Bystanders rushed to help those onboard the Cessna 206 after it clipped the roof of a motel and crashed in front of an unoccupied former car lot office, sparking a fire, shortly after 5 p.m. No other injuries were reported.
"It was the citizens who did the work and pulled people out," said police Lt. Dave Parker.
A witness, Hunter Brosh, said a girl about 10 years old was among those pulled out alive. Brosh was one of the motorists who jumped out of their cars to help get people out of the burning plane.
Parker said at least one of the injured was flown to a Seattle hospital.
The identities and hometowns of those onboard were not yet known, said Jennifer Rodi, a National Transportation Safety Board investigator. The single-engine plane was registered to Cavner and Julian Inc., a guide and outfitting business based in Port Alsworth, Alaska. No one with the business could be reached for comment Tuesday night.
Rodi said it was too early to say what caused the crash.
The aircraft went down after departing Merrill Field about a mile away. Rodi said it was unknown who was flying the plane or if a flight plan had been filed.
She said the four survivors were critically injured. However, Brosh said the girl onboard was able to unbuckle herself before she was helped out of the wreckage.
One witness, Adan Hernandez, said he was riding his bicycle when he heard the plane above him. The aircraft started to wobble before disappearing beyond the motel and making a thudding sound, said Hernandez, who took photos of the crash site. A small, cone-shaped piece of the aircraft landed in the motel's parking lot.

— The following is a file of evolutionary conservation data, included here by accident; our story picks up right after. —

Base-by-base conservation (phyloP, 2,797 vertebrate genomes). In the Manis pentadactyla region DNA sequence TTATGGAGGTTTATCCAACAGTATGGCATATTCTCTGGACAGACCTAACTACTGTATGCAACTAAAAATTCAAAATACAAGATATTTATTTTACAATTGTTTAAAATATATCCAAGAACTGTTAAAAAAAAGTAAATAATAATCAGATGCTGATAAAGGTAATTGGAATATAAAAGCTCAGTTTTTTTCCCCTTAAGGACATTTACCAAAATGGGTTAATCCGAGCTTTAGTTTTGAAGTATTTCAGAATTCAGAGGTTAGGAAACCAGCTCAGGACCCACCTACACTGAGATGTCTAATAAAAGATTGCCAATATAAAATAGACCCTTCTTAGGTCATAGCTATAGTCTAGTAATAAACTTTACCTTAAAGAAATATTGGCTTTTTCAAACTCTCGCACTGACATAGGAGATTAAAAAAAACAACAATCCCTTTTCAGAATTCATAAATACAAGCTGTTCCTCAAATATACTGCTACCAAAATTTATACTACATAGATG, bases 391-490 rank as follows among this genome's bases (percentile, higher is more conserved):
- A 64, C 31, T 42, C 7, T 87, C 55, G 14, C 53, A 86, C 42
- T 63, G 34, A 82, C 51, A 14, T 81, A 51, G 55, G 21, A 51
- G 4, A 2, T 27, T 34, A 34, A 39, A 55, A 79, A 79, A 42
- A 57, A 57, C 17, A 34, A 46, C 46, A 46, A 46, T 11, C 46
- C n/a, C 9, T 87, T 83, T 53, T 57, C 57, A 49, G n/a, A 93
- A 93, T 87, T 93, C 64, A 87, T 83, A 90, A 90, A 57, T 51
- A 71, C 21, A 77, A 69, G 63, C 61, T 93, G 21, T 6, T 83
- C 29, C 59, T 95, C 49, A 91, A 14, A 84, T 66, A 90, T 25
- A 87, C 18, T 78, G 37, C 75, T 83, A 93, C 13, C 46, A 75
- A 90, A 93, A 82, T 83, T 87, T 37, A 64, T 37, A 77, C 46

Brosh was driving to a guitar lesson and had stopped at a nearby intersection when he heard a loud noise behind him. He swung his head back as the plane slammed into the ground. People started to pour out of their cars and run to the aircraft.
Brosh said the plane burst into flames while those on board were still being extricated.
People starting running over with fire extinguishers. At one point, Brosh heard some of those helping exclaim, "You're spraying on the baby."
A man and a woman onboard appeared very hurt, he said. The woman's mouth was full of blood and it appeared her teeth were knocked out, he said.
For Brosh, the experience was an "adrenaline thing," he said, as he stood outside the yellow police tape used as a barricade.
"I can't say I've ever helped people out of a burning plane," he said.